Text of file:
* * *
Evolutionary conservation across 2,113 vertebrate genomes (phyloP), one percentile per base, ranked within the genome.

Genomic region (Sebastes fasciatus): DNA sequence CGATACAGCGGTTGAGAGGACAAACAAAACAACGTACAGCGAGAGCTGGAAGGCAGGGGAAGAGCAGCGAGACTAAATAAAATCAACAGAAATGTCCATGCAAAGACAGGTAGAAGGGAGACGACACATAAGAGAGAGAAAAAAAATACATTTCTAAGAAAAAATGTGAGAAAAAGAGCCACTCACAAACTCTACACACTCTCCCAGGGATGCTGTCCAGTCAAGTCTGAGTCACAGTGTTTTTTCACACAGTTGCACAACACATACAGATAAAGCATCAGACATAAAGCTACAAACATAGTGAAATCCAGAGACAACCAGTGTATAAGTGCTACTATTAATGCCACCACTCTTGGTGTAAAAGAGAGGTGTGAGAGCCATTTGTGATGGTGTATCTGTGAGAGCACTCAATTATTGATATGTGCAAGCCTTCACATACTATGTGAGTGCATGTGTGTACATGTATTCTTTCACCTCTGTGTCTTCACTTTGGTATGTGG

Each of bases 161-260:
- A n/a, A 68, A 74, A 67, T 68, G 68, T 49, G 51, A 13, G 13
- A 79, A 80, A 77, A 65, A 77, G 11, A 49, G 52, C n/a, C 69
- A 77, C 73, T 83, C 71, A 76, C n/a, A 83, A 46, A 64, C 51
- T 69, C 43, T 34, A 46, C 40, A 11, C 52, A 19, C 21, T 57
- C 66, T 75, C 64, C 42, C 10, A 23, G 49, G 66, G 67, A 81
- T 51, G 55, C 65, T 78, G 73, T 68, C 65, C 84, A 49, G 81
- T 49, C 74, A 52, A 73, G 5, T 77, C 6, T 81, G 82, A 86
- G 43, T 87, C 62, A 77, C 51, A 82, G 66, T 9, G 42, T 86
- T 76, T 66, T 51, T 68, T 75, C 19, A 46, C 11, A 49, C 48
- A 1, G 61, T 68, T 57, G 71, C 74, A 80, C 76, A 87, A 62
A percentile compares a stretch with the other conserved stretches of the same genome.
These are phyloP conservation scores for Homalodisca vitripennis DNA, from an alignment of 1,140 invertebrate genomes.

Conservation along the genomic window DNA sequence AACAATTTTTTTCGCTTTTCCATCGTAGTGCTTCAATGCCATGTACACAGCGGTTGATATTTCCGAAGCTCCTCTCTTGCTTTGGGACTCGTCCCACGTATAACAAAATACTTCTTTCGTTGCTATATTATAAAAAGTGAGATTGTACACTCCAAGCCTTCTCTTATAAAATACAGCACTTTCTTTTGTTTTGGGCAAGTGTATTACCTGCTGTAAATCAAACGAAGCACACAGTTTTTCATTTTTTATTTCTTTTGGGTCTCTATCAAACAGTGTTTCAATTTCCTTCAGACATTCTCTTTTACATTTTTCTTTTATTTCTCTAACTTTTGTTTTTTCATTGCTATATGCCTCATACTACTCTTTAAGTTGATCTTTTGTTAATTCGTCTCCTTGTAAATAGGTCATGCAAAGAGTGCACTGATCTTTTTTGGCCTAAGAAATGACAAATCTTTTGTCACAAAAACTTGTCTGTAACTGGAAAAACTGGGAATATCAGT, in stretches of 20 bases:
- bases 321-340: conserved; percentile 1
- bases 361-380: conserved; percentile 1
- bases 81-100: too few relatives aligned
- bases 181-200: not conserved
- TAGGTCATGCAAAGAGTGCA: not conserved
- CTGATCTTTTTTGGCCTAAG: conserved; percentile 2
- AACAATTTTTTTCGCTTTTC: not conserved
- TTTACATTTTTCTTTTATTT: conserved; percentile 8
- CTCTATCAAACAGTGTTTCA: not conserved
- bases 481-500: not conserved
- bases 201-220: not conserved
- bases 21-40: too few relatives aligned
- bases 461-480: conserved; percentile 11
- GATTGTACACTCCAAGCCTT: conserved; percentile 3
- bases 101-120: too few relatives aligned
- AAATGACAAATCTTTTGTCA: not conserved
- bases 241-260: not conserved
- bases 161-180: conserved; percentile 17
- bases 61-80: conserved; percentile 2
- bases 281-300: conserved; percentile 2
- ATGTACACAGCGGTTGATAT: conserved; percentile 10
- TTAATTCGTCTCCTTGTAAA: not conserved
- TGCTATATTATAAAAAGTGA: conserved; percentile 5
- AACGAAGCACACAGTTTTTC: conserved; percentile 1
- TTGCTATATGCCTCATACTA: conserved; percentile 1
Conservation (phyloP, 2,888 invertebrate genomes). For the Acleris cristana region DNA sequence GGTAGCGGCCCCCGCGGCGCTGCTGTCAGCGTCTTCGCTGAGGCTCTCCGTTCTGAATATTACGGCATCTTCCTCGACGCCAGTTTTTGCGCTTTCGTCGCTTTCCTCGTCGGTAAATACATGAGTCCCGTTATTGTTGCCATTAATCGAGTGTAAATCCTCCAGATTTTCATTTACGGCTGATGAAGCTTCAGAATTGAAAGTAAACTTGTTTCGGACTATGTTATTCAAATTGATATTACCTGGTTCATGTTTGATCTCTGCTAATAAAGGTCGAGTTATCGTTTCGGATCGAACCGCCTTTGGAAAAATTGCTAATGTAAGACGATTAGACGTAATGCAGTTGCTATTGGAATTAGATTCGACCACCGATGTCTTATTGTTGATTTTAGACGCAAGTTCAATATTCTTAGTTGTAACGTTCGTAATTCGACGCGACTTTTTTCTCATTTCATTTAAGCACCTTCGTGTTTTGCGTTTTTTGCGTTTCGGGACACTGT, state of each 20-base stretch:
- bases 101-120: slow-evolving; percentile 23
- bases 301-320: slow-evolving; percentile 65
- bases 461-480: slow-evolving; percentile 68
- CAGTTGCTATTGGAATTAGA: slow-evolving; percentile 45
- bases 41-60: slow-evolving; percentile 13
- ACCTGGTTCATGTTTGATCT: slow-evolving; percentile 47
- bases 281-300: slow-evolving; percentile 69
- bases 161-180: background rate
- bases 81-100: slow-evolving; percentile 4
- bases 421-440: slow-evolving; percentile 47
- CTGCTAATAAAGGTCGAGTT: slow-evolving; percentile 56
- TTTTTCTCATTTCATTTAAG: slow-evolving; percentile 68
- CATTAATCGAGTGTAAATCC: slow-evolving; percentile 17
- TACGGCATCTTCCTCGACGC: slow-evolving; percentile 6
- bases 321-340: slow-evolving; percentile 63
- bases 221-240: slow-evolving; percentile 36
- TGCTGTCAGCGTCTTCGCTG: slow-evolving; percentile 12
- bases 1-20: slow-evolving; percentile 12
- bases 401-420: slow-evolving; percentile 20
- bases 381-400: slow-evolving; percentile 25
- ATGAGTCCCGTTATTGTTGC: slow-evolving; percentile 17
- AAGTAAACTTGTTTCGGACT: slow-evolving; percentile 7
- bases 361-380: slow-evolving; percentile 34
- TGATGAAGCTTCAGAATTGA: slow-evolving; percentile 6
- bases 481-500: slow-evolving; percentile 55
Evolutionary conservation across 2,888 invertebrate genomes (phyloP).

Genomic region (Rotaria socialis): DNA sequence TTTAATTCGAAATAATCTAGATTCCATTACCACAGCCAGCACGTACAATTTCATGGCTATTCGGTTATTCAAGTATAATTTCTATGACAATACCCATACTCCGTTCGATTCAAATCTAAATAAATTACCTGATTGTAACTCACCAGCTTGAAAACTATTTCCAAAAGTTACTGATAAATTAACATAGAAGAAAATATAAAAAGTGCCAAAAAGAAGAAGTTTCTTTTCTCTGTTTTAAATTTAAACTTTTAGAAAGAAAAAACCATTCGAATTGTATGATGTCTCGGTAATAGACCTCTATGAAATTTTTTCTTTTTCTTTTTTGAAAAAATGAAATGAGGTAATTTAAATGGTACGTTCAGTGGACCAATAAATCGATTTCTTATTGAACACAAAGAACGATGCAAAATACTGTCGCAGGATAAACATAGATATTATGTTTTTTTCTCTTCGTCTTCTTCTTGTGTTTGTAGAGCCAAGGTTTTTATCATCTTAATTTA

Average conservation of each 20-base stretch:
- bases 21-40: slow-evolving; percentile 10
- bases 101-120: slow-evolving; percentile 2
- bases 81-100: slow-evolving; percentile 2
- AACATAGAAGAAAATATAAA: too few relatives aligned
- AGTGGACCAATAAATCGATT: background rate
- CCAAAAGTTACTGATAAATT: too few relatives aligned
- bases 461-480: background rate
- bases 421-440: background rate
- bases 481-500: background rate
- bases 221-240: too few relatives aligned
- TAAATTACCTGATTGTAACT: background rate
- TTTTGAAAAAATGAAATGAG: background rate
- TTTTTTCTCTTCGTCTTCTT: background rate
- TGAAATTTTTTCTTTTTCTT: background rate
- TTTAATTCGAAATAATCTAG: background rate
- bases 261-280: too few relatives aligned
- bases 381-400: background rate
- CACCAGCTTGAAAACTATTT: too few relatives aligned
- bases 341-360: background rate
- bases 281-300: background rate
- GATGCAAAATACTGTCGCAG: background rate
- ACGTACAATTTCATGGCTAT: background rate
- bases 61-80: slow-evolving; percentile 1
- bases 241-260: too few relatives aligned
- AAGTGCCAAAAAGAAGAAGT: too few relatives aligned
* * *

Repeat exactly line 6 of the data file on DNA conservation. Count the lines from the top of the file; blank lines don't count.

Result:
- A 77, C 73, T 83, C 71, A 76, C n/a, A 83, A 46, A 64, C 51